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Canada Helps

Click on the logo above to be taken to our Canada Helps page, where you can buy or renew a membership, or make a donation to Willow Beach Field Naturalists. Thank you for your support!

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WBFN Outings

Winter OutingWBFN Winter Tree Identification Field Trip in The Northumberland Forest.
Photo © Sherry Tomkins

Walks and field trips are held throughout the year. Local activities are a good way for members to enjoy our area’s natural heritage, share their experience and learn through observation.

On a misty Saturday morning on October 27th, Russ Donaldson and Petra Hartwig visited the Pelton Property to focus on the 6 hectare field where 400 trees were planted in April. The objective for this property is to restore the agricultural land to a natural woodland for the enchancement of wildlife habitat, and, of course be a presence to ensure that the land is not being used for inapproporaite purposes - similar to Peter's Woods and other Nature Conservancy lands in the area. Many pine and spruce planted in April looked robust, but only about 40% - 50% survived the very dry spring and summer. The best plants were about 30 cm tall. The property was walked at the north boundary to the north east corner which is probably the highest elevation on the property with a good stand of deciduous trees, including a huge oak about 1.5 meters in diameter. A good variety of birds weathered the day - over 100 wild turkeys, 2 grouse, many robins, chickadees, juncos, cardinals, a variety of sparrows, a hermit thrush and a hairy woodpecker. Russ broadcast another bunch of mixed prairie seeds as they walked the field - to add to the already ground cover of vegetation such as goldenrod, aster, mullen and other grasses.

Pelton Property

Photo© Petra Hartwig


Great Blue Heron

Great Blue Heron, Second Marsh, March 31, 2012. Photo© Brian Cook.

On March 31, 2012 on a day which began cool and cloudy and ended up sunny, a small but intrepid group of Willow Beach naturalists birded the Durham shoreline and managed a total of 47 species including 15 species of duck.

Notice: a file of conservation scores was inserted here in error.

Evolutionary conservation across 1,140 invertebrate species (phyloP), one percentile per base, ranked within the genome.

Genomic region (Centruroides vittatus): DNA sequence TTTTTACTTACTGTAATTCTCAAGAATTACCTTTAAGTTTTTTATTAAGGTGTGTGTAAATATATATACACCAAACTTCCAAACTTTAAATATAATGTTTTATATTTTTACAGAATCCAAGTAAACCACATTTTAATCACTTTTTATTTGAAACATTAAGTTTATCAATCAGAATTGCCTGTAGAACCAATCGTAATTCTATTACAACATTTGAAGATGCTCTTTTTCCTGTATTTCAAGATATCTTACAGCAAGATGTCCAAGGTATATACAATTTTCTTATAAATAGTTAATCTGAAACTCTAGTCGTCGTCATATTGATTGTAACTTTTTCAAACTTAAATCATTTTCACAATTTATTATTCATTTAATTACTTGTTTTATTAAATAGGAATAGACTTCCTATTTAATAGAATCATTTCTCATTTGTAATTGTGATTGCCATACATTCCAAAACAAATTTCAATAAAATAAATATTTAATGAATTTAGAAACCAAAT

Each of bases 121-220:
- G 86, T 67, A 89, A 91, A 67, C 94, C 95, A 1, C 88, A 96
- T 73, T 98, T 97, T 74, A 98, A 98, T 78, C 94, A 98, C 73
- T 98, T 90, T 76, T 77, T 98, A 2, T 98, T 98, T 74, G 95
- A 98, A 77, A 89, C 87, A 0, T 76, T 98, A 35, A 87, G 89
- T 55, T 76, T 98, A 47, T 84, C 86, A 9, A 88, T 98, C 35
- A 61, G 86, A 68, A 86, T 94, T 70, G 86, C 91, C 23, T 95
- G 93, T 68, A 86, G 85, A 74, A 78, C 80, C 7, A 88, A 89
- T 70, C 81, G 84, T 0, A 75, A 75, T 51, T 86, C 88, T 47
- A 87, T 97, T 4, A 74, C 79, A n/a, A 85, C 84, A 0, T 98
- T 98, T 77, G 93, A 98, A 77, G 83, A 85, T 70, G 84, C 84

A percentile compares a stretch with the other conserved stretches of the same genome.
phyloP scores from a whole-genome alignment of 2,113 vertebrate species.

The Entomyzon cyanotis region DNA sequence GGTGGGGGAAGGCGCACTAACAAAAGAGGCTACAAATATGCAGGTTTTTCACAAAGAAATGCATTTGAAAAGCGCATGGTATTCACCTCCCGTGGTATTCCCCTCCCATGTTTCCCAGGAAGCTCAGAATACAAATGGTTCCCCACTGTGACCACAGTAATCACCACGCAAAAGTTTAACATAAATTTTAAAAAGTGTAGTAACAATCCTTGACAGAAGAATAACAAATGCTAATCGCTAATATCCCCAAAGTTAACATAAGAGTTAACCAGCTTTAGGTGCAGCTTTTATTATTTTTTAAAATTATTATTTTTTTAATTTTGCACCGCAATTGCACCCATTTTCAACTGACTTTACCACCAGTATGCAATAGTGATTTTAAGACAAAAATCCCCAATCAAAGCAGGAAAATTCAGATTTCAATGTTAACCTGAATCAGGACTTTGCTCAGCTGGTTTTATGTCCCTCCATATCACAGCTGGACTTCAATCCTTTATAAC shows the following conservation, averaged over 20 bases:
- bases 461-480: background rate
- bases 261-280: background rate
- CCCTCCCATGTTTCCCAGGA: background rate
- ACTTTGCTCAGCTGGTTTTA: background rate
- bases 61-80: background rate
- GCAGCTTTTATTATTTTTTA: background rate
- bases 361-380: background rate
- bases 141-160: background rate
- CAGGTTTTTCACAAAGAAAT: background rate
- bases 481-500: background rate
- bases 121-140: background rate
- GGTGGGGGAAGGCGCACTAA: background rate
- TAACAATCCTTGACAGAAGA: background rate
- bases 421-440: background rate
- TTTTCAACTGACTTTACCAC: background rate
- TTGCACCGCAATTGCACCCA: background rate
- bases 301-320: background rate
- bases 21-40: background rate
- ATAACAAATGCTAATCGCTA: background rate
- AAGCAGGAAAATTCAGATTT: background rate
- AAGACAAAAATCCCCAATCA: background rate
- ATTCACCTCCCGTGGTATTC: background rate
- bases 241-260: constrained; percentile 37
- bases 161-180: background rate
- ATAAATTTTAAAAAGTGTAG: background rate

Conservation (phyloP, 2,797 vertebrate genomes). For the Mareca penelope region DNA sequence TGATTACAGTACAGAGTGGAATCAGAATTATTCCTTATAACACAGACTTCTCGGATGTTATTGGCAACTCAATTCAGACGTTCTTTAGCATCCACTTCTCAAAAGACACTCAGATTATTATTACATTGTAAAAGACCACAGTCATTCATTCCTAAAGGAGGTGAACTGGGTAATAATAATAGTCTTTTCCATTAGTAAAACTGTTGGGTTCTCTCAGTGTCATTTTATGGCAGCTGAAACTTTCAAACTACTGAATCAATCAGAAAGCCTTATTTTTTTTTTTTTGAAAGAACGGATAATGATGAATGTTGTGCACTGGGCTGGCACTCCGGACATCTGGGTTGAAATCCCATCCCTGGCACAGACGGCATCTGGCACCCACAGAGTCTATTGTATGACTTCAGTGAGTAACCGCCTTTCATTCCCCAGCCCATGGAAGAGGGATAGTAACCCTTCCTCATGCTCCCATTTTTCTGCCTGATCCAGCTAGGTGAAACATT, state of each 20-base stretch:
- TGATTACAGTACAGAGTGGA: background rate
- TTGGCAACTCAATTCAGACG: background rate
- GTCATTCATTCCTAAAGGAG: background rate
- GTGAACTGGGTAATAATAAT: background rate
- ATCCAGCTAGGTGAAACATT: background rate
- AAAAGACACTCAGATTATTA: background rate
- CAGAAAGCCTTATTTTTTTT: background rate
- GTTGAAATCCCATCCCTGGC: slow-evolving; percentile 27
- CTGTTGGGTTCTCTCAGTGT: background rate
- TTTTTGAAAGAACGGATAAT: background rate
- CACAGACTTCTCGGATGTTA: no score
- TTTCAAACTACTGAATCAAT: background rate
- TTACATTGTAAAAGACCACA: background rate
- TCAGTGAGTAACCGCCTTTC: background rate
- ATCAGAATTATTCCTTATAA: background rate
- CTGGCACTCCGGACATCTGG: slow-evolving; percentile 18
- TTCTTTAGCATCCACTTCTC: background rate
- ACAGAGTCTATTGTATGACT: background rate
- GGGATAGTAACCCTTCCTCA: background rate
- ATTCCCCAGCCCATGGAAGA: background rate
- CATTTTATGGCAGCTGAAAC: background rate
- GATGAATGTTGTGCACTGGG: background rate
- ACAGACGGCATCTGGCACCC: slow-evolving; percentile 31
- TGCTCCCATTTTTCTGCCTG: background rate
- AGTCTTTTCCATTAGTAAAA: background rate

...... Richard Pope

Double-crested Cormorant

Double-crested Cormorant. Photo© Sherwood McLernon.


A.K. Sculthorpe Woodland Marsh section of the Waterfront Trail in Port Hope

On Sunday morning, November 6, 23 people gathered for a leisurely walk along the A.K. Sculthorpe Woodland Marsh section of the Waterfront Trail in Port Hope. The weather was really beautiful, although the waves on the lake made viewing the ducks there rather challenging. Through a spotting scope, observers could pick out Common Goldeneye, Red-breasted Merganser, Bufflehead, Greater Scaup, White-winged Scoter and a single Surf Scoter. In the marsh itself were Mallards, American Black Ducks, and a female Northern Shoveler. Land birds were very scarce, consisting mostly of Black-capped Chickadees, but also including one Red-winged Blackbird, one American Goldfinch and one Brown Creeper. No one seemed to mind that we didn’t see many birds. It was just a lovely day to be outside.

....... Elizabeth Kellogg

WBFN Outing

Along the boardwalk at the A.K. Sculthorpe Woodland Marsh.

WBFN Outing Novmeber 2011

Checking out waterfowl on the Port Hope Trail.


The Nature Conservancy Property, Harwood

It was a cool, rainy, windy morning, but a hardy group of WBFN members and members of Hazel Bird's family joined Mark Stabb and Hugh Bennett of the Nature Conservancy of Canada (NCC) for a walk on the 290 acre property on Robson Road, led by Todd Farrell NCC Conservation Biologist.

The NCC is currently fundaising to secure this property in Hamilton Township, with an extended deadline of December 2011.

See the feature below for more details. Donations may be made to the Nature Conservancy of Canada by cheque, credit card or transfer of shares.


Mark Stabb
Central Ontario Program Manager Nature Conservancy of Canada
18 Second Avenue Uxbridge, ON L9P 1J9
(905) 862-2642